Is it not owed to this great founder of Mainz to at least build him a memorial here – even if his body itself had to be buried in Rome? The monument, a so-called cenotaph for the older Drusus, is said to have been 30 metres high. This memorial, better known as the Drususstein (Drusus Stone), has been gnawed by the ravages of time in the Middle Ages. Above all, however, its valuable exterior cladding and ornamental advice were urgently needed for the construction of houses. Due to its external appearance, the monument, which was severely damaged, was later called "Eichelstein" (Acorn stone). In the late 17th century, the Drususstein or "Eichelstein" (a little pragmatism never hurts) served as an additional watchtower for the Mainz Citadel: a viewing platform was created on the roof.

"Drususstein". Mogontiacum, late 1st century BC / early 1st century AD, Deutsche Fotothek (German Photo Library), photographer: Joseph Partsch (Rechte vorbehalten – Freier Zugriff)

The Jupiter Columns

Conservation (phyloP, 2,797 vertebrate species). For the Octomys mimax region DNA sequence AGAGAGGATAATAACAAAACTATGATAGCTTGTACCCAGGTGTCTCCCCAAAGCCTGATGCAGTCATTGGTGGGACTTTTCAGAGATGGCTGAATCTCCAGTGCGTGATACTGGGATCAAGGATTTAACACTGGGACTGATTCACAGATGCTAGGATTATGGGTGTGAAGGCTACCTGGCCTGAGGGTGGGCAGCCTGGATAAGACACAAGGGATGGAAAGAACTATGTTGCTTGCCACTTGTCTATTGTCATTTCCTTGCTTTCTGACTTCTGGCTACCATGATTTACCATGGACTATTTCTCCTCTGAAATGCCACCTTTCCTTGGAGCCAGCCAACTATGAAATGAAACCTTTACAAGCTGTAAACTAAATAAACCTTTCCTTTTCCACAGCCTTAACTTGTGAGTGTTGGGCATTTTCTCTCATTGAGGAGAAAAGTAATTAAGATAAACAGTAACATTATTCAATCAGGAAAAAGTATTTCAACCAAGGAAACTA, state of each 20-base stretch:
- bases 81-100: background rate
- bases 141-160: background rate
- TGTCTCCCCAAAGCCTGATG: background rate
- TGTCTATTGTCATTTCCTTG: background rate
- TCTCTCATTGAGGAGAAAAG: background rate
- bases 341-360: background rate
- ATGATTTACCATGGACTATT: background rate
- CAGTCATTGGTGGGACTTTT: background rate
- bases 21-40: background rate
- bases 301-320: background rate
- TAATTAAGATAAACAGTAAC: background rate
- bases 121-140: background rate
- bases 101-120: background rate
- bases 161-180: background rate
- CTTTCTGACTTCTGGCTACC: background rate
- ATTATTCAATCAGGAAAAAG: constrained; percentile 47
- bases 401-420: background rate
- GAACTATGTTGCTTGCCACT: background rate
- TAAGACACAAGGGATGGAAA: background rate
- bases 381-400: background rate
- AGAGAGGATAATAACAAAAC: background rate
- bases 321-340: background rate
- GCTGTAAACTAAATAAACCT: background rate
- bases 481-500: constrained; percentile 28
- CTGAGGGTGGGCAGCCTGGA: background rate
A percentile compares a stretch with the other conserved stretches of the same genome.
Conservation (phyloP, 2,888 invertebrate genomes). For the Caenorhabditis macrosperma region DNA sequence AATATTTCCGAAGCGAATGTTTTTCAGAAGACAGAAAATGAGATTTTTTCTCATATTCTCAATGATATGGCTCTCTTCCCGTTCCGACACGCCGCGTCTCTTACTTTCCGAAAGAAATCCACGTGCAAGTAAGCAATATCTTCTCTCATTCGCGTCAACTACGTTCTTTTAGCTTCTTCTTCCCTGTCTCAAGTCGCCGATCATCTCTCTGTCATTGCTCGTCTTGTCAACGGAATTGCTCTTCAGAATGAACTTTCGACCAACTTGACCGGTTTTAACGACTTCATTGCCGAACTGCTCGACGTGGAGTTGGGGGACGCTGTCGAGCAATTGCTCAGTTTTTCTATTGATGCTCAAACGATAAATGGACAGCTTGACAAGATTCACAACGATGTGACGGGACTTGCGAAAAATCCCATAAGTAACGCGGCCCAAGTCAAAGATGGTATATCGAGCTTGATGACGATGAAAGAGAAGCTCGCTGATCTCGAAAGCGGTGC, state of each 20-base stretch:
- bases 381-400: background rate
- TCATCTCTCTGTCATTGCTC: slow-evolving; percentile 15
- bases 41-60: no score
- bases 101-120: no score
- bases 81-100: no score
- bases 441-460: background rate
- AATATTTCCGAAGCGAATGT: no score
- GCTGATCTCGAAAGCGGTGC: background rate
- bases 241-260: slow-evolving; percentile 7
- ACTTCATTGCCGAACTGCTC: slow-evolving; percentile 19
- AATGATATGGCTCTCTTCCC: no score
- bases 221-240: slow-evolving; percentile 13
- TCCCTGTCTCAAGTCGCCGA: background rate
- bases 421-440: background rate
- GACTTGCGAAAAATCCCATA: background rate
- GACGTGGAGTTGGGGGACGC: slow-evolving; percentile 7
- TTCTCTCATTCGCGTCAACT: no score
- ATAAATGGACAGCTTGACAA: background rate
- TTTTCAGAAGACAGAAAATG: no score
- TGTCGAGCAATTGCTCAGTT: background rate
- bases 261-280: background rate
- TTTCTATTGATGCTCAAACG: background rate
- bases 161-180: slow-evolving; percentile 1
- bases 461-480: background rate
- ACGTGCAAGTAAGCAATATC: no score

The civil settlement (vicus) in the area of the Roman legion camp quickly gained in importance. This is testified not least by the Jupiter columns built during the reign of the Roman Emperor Nero (54 – 68 AD). According to the pedestal inscription "for its well-being" (pro salute), this had been donated by "the inhabitants of the civil settlement" (canabarii): After all, it was intended – not entirely unselfishly – to demonstrate the immeasurable loyalty to the imperial house in the provincial city of Mogontiacum as well. In addition to Jupiter himself, the plinth stones show several other Roman deities and personifications as well as the dioscuri Castor and Pollux, begotten by Jupiter, and the famous hero Hercules. On the top of the column was a giant statue of Jupiter in gilded bronze, demonstrating the boundless power of the supreme Roman God. Of course, only fragments of this statue are preserved. Our Germanic ancestors could not resist the precious material and melted down this pagan statue of the gods.